The Sony a850 is not a flashy camera, there's no extensive feature list or bloated menus. It just gets on with the business of taking top class pictures. I like it very much but it may be the last of its kind. Sony have already indicated that all future alpha cameras will have pellicle mirrors and EVF's. When (and if?) Sony come out with another camera with a 35mm sized sensor it will be radically different to both this and the a900.
All the current cameras with a 35mm sized sensor have been around for a while. The Nikon D3 series and D700, The Sony a900 and a850, The Canon 5DMkII and 1DsMkII and the Leica M9 all date back to 2008 and 2009. Nothing was announced last year, and apart from a few rumours, there is currently nothing on the horizon. The global economic situation obviously makes a difference, and the market for these large sensor cameras is quite small. While manufacturers still announce new models at the cheaper end of the scale, "full-frame" is conspicuously absent.
In many ways this isn't necessarily a bad thing. Most of these cameras require a substantial financial investment and those who buy don't really appreciate them being quickly upgraded. There is generally a slower upgrade path for "professional" gear anyway and there is none of the lots of cameras at every conceivable price point philosophy that happens with what might be described as "consumer" cameras.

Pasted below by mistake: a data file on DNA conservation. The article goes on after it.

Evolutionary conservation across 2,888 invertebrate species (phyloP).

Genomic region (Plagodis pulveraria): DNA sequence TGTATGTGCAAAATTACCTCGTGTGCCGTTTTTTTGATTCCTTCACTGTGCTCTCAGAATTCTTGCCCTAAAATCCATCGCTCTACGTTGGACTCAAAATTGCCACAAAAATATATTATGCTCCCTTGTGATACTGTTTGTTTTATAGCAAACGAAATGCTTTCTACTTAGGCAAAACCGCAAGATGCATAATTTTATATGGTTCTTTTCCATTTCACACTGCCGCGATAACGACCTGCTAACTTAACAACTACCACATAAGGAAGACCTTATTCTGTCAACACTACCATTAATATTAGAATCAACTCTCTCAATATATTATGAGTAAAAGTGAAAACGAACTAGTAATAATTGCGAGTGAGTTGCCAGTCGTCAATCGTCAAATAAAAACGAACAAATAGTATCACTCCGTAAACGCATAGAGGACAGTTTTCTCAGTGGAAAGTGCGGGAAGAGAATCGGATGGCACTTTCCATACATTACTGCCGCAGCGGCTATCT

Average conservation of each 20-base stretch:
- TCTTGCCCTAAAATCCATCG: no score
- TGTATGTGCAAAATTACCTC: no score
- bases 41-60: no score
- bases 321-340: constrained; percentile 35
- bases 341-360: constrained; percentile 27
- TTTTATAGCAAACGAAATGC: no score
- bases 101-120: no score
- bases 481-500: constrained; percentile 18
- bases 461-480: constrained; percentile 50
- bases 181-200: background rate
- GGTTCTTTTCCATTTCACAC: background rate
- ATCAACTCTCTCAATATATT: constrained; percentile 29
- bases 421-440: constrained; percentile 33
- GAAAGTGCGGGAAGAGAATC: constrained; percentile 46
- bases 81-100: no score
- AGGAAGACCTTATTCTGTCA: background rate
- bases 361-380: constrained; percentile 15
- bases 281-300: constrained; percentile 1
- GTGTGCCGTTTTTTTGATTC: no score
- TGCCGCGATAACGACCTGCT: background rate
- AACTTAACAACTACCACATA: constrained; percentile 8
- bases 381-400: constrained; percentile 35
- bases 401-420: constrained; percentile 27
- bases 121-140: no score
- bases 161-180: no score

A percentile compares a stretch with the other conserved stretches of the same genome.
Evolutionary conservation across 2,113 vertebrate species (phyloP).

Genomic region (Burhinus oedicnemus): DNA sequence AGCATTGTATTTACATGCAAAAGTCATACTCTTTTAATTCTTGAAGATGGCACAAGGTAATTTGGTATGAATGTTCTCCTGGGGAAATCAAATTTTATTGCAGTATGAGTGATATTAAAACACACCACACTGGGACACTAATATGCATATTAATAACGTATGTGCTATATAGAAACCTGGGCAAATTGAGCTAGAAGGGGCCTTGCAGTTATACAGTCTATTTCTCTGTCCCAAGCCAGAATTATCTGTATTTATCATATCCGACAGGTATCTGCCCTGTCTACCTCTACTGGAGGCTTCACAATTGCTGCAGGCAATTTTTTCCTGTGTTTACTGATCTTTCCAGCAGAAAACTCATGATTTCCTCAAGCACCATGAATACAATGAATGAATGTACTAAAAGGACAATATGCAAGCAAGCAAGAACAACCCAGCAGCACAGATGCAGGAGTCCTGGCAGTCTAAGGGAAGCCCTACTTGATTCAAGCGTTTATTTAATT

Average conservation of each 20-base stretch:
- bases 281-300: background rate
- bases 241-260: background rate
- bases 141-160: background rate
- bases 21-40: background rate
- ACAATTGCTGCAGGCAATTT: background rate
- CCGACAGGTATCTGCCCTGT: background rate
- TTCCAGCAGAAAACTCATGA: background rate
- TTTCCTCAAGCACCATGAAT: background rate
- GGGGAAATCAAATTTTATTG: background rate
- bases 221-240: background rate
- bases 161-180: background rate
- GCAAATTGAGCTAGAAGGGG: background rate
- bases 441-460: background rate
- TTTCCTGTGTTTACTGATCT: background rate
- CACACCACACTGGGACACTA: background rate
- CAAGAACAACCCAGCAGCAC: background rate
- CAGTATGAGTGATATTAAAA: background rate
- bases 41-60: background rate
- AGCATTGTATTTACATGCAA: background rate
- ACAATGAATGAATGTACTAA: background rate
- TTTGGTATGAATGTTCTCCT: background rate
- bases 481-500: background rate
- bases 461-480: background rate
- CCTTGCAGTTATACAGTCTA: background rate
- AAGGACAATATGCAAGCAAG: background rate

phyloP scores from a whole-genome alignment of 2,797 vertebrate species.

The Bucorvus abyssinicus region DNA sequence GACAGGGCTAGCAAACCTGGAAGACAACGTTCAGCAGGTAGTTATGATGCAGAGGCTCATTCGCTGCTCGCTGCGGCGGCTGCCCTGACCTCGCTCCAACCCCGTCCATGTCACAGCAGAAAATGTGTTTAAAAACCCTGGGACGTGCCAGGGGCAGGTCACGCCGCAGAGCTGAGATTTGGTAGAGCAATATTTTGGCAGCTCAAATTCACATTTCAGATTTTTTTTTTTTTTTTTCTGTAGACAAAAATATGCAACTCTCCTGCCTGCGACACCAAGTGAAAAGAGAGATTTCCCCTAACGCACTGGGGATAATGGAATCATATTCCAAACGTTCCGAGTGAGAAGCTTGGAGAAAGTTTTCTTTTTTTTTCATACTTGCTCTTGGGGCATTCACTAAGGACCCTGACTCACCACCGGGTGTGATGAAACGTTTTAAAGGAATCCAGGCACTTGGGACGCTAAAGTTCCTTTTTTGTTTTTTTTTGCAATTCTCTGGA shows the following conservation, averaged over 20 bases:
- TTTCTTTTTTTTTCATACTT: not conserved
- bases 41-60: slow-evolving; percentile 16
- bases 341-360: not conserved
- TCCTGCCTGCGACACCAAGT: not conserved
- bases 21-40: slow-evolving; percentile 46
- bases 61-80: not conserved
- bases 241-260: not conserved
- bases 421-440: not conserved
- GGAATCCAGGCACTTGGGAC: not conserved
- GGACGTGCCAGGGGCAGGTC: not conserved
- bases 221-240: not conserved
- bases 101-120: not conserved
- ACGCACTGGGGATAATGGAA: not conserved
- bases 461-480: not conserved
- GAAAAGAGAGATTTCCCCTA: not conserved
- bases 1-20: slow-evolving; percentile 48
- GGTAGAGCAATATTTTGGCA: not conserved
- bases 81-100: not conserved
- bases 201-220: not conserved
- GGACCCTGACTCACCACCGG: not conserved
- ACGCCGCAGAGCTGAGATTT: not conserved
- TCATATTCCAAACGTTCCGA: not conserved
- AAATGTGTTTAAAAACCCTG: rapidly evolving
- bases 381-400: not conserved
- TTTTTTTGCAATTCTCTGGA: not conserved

Certainly I'm very happy with the a850 and though live view would be useful, I can live without it. It is nice to use a camera for a days shooting without making any adjustments other than to change the aperture a couple of times. Reminds me very much of using film. This less complex approach is a breath of fresh air and I'm certainly concentrating much more on the important bit, taking pictures, instead of operating cameras.
Words - David
Images - David and Ann